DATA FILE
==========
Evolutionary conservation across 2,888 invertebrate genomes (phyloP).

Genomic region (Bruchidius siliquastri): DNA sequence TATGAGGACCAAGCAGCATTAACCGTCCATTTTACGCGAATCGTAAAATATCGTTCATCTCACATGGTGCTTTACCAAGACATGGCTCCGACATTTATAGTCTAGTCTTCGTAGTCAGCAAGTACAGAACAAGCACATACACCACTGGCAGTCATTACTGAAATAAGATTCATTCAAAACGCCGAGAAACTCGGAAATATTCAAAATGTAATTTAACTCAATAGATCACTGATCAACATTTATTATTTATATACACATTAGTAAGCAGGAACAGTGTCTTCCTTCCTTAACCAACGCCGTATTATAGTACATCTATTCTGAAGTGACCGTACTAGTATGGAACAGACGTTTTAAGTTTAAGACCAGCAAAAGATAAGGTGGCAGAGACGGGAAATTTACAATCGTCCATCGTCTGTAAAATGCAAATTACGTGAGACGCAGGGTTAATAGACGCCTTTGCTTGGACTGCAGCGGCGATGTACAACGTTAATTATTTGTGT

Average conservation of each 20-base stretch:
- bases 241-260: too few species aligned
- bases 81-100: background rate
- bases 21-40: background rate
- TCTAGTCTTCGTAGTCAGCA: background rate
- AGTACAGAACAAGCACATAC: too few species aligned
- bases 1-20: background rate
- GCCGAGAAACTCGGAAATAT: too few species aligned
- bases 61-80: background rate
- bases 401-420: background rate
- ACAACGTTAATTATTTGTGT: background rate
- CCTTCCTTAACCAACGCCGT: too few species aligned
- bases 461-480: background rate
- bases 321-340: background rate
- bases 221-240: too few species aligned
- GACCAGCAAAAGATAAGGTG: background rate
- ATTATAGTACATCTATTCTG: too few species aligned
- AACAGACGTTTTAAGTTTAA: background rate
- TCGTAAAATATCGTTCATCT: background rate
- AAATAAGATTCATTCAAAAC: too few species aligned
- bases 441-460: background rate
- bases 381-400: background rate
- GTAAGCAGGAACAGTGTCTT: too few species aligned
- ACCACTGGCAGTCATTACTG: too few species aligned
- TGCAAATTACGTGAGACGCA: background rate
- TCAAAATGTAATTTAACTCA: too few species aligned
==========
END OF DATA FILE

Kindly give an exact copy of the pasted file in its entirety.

Evolutionary conservation across 2,888 invertebrate genomes (phyloP).

Genomic region (Bruchidius siliquastri): DNA sequence TATGAGGACCAAGCAGCATTAACCGTCCATTTTACGCGAATCGTAAAATATCGTTCATCTCACATGGTGCTTTACCAAGACATGGCTCCGACATTTATAGTCTAGTCTTCGTAGTCAGCAAGTACAGAACAAGCACATACACCACTGGCAGTCATTACTGAAATAAGATTCATTCAAAACGCCGAGAAACTCGGAAATATTCAAAATGTAATTTAACTCAATAGATCACTGATCAACATTTATTATTTATATACACATTAGTAAGCAGGAACAGTGTCTTCCTTCCTTAACCAACGCCGTATTATAGTACATCTATTCTGAAGTGACCGTACTAGTATGGAACAGACGTTTTAAGTTTAAGACCAGCAAAAGATAAGGTGGCAGAGACGGGAAATTTACAATCGTCCATCGTCTGTAAAATGCAAATTACGTGAGACGCAGGGTTAATAGACGCCTTTGCTTGGACTGCAGCGGCGATGTACAACGTTAATTATTTGTGT

Average conservation of each 20-base stretch:
- bases 241-260: too few species aligned
- bases 81-100: background rate
- bases 21-40: background rate
- TCTAGTCTTCGTAGTCAGCA: background rate
- AGTACAGAACAAGCACATAC: too few species aligned
- bases 1-20: background rate
- GCCGAGAAACTCGGAAATAT: too few species aligned
- bases 61-80: background rate
- bases 401-420: background rate
- ACAACGTTAATTATTTGTGT: background rate
- CCTTCCTTAACCAACGCCGT: too few species aligned
- bases 461-480: background rate
- bases 321-340: background rate
- bases 221-240: too few species aligned
- GACCAGCAAAAGATAAGGTG: background rate
- ATTATAGTACATCTATTCTG: too few species aligned
- AACAGACGTTTTAAGTTTAA: background rate
- TCGTAAAATATCGTTCATCT: background rate
- AAATAAGATTCATTCAAAAC: too few species aligned
- bases 441-460: background rate
- bases 381-400: background rate
- GTAAGCAGGAACAGTGTCTT: too few species aligned
- ACCACTGGCAGTCATTACTG: too few species aligned
- TGCAAATTACGTGAGACGCA: background rate
- TCAAAATGTAATTTAACTCA: too few species aligned